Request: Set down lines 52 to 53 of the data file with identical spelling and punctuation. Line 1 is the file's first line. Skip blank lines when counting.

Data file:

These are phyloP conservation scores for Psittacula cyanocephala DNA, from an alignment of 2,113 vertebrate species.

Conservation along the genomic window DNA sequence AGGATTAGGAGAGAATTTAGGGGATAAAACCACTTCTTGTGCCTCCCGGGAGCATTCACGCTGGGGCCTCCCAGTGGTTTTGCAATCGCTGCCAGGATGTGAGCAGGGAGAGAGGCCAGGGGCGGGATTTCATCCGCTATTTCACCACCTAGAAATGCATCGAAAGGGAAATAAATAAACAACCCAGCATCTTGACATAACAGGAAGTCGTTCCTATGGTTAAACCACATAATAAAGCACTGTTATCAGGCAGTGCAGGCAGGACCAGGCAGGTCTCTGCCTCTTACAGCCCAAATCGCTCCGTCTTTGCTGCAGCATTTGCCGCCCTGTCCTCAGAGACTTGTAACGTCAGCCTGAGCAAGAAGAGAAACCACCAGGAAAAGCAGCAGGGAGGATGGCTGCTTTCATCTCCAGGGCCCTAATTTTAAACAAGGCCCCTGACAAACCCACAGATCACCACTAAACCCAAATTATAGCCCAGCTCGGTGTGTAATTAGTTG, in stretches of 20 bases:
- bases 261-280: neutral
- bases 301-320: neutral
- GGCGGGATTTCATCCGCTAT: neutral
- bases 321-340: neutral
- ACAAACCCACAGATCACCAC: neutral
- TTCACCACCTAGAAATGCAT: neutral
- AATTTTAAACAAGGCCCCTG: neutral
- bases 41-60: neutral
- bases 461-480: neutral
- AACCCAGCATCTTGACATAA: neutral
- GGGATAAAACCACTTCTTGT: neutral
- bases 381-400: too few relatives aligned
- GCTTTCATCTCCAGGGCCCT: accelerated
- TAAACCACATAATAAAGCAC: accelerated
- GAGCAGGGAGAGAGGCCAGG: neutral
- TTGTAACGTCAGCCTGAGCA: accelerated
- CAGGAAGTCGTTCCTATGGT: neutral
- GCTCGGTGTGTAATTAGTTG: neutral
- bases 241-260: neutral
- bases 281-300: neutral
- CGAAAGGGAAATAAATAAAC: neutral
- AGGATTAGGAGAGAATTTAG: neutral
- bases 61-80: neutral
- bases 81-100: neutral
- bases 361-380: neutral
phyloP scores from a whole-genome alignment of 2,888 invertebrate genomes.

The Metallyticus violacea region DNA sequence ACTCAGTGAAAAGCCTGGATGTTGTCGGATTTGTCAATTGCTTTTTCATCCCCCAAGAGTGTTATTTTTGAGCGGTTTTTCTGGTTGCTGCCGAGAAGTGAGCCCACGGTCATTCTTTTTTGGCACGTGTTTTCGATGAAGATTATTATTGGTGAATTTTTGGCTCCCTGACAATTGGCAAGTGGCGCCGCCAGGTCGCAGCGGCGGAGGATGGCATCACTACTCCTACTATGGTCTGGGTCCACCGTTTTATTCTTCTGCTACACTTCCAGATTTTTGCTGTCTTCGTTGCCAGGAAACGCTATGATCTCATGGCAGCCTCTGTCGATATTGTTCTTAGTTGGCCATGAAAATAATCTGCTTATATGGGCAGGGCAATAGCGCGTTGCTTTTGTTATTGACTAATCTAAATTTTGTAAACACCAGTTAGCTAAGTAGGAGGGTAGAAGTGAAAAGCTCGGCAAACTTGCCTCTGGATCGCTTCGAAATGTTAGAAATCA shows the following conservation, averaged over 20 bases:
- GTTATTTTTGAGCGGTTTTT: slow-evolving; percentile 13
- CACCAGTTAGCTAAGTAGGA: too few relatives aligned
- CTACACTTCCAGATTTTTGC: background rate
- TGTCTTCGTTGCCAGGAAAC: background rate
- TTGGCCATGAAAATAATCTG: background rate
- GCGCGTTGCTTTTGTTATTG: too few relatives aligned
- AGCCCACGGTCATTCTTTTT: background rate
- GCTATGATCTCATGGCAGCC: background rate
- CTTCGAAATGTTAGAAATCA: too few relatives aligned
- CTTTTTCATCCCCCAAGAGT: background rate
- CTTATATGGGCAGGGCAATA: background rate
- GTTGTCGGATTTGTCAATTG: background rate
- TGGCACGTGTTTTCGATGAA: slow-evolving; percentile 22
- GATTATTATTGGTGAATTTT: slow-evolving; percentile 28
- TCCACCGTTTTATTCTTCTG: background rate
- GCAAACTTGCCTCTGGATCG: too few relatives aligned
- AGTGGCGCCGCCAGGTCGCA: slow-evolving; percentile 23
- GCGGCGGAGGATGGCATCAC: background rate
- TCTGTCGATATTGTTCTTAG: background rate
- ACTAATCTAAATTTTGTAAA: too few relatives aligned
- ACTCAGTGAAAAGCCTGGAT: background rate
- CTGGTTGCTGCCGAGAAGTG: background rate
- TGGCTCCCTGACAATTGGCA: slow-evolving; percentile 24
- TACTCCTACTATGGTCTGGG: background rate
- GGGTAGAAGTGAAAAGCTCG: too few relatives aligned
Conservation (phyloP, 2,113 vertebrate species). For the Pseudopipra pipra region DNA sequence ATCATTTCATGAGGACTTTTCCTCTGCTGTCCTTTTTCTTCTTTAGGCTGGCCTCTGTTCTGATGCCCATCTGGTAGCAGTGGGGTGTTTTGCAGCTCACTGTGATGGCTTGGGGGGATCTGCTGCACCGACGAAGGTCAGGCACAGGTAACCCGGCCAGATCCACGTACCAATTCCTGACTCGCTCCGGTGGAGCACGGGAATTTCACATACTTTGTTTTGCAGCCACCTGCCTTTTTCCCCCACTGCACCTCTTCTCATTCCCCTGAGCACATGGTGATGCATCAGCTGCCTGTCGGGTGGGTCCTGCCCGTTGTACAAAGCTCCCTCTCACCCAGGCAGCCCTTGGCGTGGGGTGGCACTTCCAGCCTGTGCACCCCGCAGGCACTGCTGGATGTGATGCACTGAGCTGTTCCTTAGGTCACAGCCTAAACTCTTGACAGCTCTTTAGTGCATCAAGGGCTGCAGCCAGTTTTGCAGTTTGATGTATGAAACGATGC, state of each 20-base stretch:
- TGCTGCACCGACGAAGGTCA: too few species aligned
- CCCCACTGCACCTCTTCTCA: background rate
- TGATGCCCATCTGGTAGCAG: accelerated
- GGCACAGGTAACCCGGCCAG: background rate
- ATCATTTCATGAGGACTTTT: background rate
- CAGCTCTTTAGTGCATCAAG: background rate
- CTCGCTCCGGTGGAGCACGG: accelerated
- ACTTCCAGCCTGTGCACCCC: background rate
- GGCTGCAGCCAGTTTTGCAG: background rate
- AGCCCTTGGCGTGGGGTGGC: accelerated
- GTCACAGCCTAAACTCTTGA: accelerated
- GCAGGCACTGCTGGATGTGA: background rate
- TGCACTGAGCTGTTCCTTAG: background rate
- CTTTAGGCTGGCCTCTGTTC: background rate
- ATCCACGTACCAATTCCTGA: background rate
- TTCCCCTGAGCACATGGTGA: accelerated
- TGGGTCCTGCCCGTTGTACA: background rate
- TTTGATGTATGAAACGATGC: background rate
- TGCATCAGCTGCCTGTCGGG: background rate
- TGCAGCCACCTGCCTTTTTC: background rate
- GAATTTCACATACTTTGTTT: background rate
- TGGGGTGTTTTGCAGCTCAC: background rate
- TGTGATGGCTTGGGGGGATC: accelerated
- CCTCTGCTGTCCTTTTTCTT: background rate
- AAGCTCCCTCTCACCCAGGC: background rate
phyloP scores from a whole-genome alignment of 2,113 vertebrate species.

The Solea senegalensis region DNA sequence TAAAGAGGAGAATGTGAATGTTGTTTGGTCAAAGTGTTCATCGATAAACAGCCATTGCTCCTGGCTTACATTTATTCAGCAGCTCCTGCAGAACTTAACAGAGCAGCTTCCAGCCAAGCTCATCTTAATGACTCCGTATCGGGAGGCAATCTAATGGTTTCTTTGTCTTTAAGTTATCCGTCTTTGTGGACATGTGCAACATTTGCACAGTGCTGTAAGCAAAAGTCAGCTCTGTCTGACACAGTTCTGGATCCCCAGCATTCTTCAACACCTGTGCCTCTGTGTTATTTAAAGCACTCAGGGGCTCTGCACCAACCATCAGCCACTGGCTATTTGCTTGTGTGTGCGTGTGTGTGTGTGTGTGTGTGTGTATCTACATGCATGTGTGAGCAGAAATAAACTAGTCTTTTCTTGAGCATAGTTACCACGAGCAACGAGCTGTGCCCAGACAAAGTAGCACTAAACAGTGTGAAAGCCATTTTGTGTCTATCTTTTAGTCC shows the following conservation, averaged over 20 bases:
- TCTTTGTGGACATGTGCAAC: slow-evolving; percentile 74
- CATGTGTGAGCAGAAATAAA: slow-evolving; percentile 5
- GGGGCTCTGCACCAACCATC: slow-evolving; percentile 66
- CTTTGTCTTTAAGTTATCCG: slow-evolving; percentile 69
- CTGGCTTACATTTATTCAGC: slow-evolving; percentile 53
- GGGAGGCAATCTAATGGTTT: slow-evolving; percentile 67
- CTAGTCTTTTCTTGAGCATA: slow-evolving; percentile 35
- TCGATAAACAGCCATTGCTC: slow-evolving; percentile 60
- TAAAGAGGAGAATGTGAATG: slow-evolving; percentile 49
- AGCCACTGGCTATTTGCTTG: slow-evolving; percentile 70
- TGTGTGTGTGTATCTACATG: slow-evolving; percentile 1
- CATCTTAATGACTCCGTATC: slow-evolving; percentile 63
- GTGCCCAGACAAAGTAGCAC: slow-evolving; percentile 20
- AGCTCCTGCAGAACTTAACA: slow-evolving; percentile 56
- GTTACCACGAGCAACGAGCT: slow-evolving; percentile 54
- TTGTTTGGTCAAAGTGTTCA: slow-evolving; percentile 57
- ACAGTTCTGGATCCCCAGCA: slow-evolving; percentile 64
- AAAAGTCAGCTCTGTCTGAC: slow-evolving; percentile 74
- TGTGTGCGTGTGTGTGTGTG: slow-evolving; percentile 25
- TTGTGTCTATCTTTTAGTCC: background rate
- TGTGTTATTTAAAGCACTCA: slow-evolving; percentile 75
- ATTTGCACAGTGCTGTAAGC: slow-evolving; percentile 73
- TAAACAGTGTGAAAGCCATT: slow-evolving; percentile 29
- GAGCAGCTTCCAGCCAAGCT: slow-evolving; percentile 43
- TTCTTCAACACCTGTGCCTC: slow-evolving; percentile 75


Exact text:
- TGGCTCCCTGACAATTGGCA: slow-evolving; percentile 24
- TACTCCTACTATGGTCTGGG: background rate